mistakes and failures

I remember it like it was yesterday. I’d been taking piano lessons for several years, working out of books by the name of “Technik.” So when the announcer read to me my third word in my second-grade spelling bee, “technique,” I thought back to my piano book and proudly exclaimed, “T-E-C-H-N-I-K, technique!”

“I’m sorry, but that is incorrect.”

I was mortified. My small second-grade heart and my even smaller second-grade ego were crushed. I cried, like any self-respecting spelling bee laughing stock would.

Fifteen years later I was a journalism school graduate with a well-developed vocabulary and a confidence in my ability to spell. Part of that success I attribute to that horrifying day in the Glendale Elementary cafeteria.

Failures are not always as they seem.

Now, most of you may not be able to relate to my example, as I don’t know many people who truly care about spelling and grammar as much as I do. But consider this: that bad-boy boyfriend you had in high school taught you to seek out men who respect women and guess what, you married one!

Or how about this: that time you blew out the transmission in your late-80’s sports car showing off for your friends and then had to ride the bus to work for two months taught you the value of car maintenance, and now you have a brand new Nissan!

At the time the mistake is made, the relationship is ended, the worst decision has been made, you’re likely to be frustrated and sad, which is normal. But over time you get over those feelings and move forward. And it’s in that moving forward that we realize we’re better off for having made that mistake in the first place.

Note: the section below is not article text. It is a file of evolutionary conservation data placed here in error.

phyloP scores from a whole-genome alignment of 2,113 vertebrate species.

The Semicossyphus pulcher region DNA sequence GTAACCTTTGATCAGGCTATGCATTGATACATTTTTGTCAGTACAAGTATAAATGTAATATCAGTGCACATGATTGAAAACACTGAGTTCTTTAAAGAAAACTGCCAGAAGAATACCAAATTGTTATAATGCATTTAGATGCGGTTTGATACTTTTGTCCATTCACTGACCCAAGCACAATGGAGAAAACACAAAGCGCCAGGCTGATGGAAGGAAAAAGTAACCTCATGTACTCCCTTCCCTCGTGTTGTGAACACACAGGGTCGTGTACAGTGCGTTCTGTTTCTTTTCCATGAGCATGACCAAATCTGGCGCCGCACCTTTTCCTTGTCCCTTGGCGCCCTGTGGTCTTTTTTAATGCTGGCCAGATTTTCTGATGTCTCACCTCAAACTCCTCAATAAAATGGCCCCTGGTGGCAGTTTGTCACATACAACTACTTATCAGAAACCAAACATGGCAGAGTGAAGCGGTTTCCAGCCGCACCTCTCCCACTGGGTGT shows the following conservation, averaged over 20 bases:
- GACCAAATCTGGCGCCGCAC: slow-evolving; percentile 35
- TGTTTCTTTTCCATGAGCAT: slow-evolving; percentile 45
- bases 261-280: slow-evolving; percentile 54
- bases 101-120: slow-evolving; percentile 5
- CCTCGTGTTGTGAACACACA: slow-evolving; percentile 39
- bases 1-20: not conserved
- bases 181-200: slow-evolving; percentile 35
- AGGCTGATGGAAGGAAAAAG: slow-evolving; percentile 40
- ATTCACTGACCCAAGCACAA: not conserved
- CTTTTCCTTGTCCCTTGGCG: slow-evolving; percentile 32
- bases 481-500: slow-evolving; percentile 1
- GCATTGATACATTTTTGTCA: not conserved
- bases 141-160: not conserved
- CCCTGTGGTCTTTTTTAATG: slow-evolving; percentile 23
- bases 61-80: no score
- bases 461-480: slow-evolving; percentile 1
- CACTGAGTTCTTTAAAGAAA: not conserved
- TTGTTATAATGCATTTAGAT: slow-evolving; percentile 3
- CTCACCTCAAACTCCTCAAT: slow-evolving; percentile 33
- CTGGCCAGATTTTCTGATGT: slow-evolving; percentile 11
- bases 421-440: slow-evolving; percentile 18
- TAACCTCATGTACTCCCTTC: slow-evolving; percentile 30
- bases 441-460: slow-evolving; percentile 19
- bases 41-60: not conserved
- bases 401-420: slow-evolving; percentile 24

You learn more through trial and error than by always following the rules.

I challenge you to think back on a hard time in your life that you brought upon yourself. Were you lonely because you sabotaged your relationship? Were you poor because you bought a few too many things with your tax return instead of paying your bills? Were you unemployed because you stole from work and got fired?

These are all horrible things. But I bet anyone who has faced any of these problems has learned from them. What did you learn from your mistakes?

Realizing you’ve made a mistake is half the battle. The rest of the struggle comes in righting the wrong. How will you move forward and make things right? Will a simple apology do or will you have to completely change your life around and sober up from the toxic behavior?

The very act of admitting you need to make a change in your life because of a failure effectively turns that failure into an opportunity. And we, as civilized people, are innately thankful for opportunities.

Take a breath, think about what went wrong and how you can avoid doing the same thing in the future, and be thankful you were able to learn a lesson from your experiences.

Next time you find yourself crying on the couch or embarrassed beyond belief, just remember those feelings will pass. And before you know it, you’ll be able to begin working toward making things right and making yourself a better person.

And that, my friend, is a beautiful thing.